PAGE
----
After the stress and excitement of getting into college, there’s nothing like packing up your belongings to make it all feel real.

For most incoming freshmen, this will be your first big move—and your first time preparing to live on your own. It can be tempting to jam your entire childhood bedroom into your parents’ car, but being organized and thoughtful when you pack will minimize moving stress. Read on for expert tips on how to make your packing and move-in day as seamless as possible.

1. Take Stock

Before packing, see exactly what you have. “A great way to pack efficiently is to start with an audit,” says Regan McMillan, director of Kiwi Movers

A great way to pack efficiently is to start with an audit.

Regan McMillan

McMillan suggests organizing your belongings into three categories—essentials, nice-to-haves, and leave-behinds. For the college move, he suggests taking the essentials and only a few nice-to-have items. “Be selective and remember, if you really miss something you left behind, you can collect it over the holidays and bring it back to the dorm.”

2. Coordinate

Touch base with your roommate(s) before packing. A dorm room is small and doesn’t have room for two of everything, especially large items. Coordinate who will bring sharable items like the mini fridge or microwave. Start by figuring out what each of you already has and then decide to buy or rent other items together.

3. Pack for the Season

If you’re able to travel home throughout the school year, there’s no reason to bring every item of clothing you own, says Jenn Graham, assistant vice president of residence life and housing at Pennsylvania Western University. She recommends packing for the first season you’ll experience at school and then “plan on swapping out clothes seasonally based on when you can grab some more items from home during breaks.”

4. Make a Priority Box

McMillan advises packing one clearly labeled box with the essentials you’ll need for the first night or two, like a toothbrush, toothpaste, medication, a phone charger, sheets, and pajamas. Then, pack the box last so it’s the first to be unloaded. “This way you won’t be searching through dozens of boxes looking for those essentials after an exhausting trip,” he says.

5. Pack Light

Remember, it’s going to be you or a family member—not professional movers—carrying the boxes you pack. Even though the parking lot looks like it’s close to the dorm on the campus map, a short block can feel like a marathon when you’re carrying a heavy box. You don’t need to fill every box to the brim. Instead, make sure each box you pack weighs in at a manageable weight for you and your family to comfortably carry. And consider bringing a dolly or hand truck if you know you will have a longer walk between your dorm and the car.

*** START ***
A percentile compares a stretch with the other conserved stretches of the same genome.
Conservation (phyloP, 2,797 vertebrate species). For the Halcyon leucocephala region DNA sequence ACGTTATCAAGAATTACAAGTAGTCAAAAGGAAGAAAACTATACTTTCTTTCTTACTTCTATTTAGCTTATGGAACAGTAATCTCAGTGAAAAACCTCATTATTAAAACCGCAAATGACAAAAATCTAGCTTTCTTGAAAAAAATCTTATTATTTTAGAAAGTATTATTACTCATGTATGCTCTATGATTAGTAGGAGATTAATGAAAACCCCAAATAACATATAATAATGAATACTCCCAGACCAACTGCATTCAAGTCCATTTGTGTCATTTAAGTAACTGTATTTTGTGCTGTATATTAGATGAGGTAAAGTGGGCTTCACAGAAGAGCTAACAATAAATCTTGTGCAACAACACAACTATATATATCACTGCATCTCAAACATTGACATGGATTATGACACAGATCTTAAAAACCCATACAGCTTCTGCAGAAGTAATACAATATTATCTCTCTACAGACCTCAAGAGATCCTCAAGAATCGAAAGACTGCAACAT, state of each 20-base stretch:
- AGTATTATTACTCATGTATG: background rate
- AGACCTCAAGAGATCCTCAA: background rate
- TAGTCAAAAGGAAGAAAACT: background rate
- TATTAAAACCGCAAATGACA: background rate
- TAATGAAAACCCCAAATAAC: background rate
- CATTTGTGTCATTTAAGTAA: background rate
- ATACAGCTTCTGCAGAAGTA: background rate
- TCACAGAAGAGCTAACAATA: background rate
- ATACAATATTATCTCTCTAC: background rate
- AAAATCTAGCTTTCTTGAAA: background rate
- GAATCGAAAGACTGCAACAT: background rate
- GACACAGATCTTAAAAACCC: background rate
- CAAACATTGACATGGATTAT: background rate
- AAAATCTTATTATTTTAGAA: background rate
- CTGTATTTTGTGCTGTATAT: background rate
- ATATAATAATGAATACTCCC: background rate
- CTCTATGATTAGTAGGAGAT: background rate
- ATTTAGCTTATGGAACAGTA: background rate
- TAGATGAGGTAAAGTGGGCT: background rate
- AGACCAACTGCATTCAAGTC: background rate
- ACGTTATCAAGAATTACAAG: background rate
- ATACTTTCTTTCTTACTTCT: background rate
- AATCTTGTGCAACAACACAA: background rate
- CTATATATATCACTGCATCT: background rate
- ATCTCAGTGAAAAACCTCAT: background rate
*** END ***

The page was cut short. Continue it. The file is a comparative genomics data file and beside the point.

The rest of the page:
6. Save Space

Since your dorm will likely be small, think about saving space, even in how you pack. Pack in containers you’ll actually need—like laundry baskets and unused trash cans—to cut down on the amount of boxes or suitcases you need. You can ditch the bubble wrap and use your towels or blankets to wrap your fragile items. You can also pack unbreakable items, like pillows and quilts, in garbage bags, which can be used to line your trash can when you’re unpacked. A little creative thinking when you pack can make a big difference when you, your roommate and both of your families are unpacking in a tiny dorm room. 

7. Invest in Quality

It can be tempting to cheap out when it comes to outfitting your dorm room, but Jeanie Engelbach, founder of apartmentjeanie, says, “Don’t be afraid to invest in certain things that you’re going to have for four years of college.” When it comes to items like laundry baskets, bathroom caddies, storage solutions, and other pieces that can be used throughout college and beyond, go for products that are higher quality. You want things that can sustain packing up each summer, sitting in storage, and the travel to and from campus. She adds that spending a little extra at the start of college to avoid repurchasing flimsy items every year could actually save you money in the long run. 

At the end of the day, the most important thing is that you made it to college, not what you brought with you. If you forget something, your family can mail it, you can pick it up on the next trip home, or you can rebuy it at a store. 

Applying to college? We can help.
Start Here